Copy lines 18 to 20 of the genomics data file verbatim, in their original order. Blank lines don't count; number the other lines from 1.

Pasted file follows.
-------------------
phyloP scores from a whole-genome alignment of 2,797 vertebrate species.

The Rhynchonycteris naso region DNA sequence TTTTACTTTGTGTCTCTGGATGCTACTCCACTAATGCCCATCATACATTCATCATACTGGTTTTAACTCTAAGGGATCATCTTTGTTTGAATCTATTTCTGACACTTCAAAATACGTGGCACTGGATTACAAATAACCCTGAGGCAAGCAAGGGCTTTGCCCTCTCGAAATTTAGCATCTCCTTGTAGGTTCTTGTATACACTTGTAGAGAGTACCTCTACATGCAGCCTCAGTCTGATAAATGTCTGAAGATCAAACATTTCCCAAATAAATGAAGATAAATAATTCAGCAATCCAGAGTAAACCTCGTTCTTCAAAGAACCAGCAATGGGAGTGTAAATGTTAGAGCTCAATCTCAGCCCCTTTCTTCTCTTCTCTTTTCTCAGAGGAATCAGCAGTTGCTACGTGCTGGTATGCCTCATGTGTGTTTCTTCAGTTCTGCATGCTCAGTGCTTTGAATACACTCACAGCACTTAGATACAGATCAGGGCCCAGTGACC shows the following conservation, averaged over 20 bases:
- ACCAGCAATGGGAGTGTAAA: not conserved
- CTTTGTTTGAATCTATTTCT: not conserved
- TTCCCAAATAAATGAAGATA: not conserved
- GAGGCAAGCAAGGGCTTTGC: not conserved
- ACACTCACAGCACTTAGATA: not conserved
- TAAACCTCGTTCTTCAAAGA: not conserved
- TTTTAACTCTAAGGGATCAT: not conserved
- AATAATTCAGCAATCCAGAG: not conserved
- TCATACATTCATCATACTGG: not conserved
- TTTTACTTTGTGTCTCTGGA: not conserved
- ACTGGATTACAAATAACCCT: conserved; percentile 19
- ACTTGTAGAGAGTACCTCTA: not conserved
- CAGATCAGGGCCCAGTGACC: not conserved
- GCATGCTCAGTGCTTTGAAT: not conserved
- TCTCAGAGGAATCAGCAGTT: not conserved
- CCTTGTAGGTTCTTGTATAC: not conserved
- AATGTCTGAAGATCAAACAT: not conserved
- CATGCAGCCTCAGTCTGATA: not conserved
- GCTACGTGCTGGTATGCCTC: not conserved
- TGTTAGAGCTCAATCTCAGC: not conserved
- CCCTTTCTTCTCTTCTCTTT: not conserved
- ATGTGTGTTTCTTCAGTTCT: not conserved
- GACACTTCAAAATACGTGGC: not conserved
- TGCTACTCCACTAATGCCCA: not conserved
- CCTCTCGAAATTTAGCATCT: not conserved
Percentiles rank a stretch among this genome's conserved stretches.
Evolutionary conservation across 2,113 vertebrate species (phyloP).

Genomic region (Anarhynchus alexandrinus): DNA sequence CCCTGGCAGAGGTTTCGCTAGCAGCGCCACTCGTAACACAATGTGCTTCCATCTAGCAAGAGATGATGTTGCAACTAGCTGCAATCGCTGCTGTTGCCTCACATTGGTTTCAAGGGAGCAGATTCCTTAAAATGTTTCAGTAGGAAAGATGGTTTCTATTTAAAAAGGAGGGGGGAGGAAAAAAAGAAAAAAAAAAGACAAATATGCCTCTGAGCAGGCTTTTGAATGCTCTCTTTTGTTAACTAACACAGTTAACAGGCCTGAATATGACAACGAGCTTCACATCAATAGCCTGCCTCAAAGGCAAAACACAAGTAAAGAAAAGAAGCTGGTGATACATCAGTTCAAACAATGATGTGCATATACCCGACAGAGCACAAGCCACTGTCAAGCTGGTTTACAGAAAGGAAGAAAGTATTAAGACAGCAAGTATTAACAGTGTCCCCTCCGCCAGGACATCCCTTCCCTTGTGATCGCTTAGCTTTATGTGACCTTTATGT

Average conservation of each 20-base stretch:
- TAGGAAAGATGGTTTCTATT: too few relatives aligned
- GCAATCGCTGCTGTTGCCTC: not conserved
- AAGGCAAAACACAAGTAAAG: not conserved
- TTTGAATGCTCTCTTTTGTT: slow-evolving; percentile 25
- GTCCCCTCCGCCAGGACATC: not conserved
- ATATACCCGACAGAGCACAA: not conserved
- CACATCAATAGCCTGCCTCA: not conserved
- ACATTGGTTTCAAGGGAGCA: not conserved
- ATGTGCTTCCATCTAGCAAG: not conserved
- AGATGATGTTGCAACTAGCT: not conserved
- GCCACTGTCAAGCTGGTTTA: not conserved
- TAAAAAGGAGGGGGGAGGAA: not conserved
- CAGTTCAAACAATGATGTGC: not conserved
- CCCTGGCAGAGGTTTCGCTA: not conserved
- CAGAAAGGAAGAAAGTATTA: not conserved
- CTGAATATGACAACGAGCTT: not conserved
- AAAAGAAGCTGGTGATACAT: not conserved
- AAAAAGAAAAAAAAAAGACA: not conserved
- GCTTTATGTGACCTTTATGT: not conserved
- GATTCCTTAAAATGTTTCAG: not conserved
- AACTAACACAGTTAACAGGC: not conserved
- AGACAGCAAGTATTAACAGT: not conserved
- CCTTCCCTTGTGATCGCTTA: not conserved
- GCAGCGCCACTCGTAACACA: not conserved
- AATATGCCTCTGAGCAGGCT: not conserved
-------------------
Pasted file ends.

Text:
- CCTTGTAGGTTCTTGTATAC: not conserved
- AATGTCTGAAGATCAAACAT: not conserved
- CATGCAGCCTCAGTCTGATA: not conserved